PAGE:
To become an astronaut, one has to have perfect vision. However, many astronauts start experiencing vision problems after spending time in space.
Scientists from the UT Southwestern Medical Center have tried to solve this problem and developed a sleeping bag that can protect astronauts' eyesight during space missions.
More than half of NASA astronauts who have stayed at the International Space Station (ISS) for over six months have developed vision problems. When the time for future missions to Mars and building colonies on the Red Planer comes, the problem could take on a much larger scale.
Such vision problems are caused by the fact that once the astronaut is in zero gravity, their body's fluids float into the head, continually pushing and reshaping the eyeball.
Scientists started solving this problem in 2017. Back then, they recruited volunteers who had recovered from cancer but still had the ports for chemotherapy on their heads. Thanks to these ports, scientists could directly measure brain pressure.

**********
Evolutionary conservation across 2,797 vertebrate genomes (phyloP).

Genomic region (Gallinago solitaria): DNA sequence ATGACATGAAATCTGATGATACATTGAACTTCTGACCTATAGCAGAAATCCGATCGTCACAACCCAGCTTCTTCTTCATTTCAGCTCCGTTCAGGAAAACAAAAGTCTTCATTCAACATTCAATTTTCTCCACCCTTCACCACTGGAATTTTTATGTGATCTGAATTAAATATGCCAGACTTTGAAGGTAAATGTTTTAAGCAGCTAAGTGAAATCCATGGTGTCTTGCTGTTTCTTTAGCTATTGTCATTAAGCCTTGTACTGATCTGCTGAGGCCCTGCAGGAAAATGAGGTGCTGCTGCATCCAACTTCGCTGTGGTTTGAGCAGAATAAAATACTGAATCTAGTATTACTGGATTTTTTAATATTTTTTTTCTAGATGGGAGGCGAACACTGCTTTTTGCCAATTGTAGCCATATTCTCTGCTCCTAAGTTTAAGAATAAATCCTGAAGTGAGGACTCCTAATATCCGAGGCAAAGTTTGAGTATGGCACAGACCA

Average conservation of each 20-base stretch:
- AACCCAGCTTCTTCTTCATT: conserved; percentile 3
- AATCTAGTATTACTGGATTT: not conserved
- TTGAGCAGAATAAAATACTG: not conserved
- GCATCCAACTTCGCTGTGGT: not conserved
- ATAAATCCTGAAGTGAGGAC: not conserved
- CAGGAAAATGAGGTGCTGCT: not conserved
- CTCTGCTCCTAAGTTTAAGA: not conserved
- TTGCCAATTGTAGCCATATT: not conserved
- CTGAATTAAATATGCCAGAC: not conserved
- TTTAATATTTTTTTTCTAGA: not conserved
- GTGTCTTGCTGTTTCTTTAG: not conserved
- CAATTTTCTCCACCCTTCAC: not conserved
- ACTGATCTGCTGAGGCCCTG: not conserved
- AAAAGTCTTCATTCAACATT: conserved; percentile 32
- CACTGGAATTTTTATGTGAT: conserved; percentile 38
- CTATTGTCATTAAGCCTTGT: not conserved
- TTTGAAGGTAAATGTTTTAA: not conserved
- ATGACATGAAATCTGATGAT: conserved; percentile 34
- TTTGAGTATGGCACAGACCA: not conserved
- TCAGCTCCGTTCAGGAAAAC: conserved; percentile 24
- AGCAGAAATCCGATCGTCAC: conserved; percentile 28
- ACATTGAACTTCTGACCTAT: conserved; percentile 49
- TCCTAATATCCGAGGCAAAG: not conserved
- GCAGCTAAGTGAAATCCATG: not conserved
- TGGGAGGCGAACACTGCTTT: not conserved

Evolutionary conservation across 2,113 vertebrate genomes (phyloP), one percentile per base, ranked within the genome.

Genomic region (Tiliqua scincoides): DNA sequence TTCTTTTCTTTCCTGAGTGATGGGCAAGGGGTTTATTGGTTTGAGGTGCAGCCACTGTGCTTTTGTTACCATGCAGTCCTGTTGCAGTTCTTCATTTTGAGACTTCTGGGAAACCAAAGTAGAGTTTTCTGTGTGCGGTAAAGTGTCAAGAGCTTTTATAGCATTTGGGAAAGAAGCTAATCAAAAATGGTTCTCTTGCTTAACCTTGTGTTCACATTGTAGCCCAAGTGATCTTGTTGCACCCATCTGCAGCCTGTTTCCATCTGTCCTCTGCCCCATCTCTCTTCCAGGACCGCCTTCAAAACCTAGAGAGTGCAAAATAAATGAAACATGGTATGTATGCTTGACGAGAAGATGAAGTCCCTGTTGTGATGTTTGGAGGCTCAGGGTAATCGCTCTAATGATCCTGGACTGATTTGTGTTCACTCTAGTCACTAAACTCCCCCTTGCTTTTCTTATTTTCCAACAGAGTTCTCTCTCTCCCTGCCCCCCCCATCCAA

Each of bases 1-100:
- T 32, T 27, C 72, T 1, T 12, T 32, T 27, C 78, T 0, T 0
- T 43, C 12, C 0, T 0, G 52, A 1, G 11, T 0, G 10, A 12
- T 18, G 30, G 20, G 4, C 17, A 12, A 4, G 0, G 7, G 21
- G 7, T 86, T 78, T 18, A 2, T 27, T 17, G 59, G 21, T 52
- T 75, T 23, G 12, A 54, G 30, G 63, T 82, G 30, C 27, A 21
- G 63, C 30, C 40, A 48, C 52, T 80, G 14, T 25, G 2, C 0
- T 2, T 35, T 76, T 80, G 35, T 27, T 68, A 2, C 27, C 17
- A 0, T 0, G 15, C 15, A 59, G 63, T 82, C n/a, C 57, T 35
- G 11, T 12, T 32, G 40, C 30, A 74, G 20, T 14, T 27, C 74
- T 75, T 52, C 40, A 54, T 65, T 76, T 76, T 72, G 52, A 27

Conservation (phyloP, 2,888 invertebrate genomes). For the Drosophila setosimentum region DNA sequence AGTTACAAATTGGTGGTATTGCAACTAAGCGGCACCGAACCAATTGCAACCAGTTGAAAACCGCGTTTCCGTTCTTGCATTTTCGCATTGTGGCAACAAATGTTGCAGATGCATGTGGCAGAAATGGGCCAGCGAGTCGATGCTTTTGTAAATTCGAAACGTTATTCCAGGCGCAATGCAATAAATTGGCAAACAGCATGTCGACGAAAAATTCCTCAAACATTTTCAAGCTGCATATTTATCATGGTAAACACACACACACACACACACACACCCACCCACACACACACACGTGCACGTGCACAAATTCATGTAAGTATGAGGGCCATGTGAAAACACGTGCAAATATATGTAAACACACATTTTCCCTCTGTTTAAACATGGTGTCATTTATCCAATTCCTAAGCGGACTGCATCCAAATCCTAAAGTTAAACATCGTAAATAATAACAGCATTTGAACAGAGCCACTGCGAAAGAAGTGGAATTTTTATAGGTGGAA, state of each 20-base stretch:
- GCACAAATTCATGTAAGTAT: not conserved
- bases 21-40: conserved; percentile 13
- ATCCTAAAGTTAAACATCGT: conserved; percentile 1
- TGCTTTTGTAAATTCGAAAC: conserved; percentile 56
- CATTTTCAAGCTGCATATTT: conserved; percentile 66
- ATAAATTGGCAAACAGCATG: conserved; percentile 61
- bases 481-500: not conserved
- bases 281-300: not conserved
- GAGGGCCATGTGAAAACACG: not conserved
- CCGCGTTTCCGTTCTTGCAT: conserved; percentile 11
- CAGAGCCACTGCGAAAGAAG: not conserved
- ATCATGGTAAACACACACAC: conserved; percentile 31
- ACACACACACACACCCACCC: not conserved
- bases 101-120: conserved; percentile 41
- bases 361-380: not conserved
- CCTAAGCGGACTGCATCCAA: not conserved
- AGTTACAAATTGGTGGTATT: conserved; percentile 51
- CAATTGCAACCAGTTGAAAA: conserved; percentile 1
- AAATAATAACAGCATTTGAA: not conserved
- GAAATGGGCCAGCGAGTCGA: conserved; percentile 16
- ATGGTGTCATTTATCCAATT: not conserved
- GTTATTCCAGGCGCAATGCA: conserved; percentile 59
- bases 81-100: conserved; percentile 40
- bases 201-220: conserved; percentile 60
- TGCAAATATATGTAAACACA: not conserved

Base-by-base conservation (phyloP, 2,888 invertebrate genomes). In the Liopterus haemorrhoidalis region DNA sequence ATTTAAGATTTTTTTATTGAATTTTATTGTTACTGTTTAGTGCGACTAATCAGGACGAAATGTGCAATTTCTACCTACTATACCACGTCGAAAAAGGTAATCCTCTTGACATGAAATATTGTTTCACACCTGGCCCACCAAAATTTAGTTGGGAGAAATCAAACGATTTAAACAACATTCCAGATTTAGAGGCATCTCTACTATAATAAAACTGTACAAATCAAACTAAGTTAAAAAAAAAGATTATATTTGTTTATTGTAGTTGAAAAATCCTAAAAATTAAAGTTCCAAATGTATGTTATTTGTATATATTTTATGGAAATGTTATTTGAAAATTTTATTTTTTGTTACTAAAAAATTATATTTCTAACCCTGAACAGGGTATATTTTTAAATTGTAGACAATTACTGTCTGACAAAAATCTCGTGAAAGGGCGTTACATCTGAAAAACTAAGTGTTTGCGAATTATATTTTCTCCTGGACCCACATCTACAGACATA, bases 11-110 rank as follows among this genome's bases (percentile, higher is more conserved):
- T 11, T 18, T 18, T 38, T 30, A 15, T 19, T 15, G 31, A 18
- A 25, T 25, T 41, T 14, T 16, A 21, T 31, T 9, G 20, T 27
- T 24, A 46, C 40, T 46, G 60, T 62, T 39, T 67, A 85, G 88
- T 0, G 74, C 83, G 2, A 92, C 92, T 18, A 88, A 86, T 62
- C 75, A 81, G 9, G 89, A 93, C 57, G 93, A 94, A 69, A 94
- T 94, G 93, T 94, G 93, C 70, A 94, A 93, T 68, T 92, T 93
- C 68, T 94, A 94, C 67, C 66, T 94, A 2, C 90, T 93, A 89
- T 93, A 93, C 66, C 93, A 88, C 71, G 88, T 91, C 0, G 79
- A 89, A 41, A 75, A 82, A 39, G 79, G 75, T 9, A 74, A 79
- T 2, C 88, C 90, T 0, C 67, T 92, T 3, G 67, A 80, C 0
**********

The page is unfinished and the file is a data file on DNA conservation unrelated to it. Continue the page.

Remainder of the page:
The volunteers went on a zero-gravity airplane flight to the upper atmosphere to experience zero gravity. The results showed that the brain pressure of a person who lays in a bed on Earth is higher than that of a person in zero gravity, and the fluids float into their heads as well. However, once we stand up on Earth, gravity pulls the fluids back.
Based on the research, scientists have developed a sleeping bag for astronauts, which compresses the human body during sleep in such a way that it maintains a normal balance of fluids, close to that observed on Earth.
Scientists say that this sleeping bag can thus protect astronauts' eyes from damage during long-term flights into space.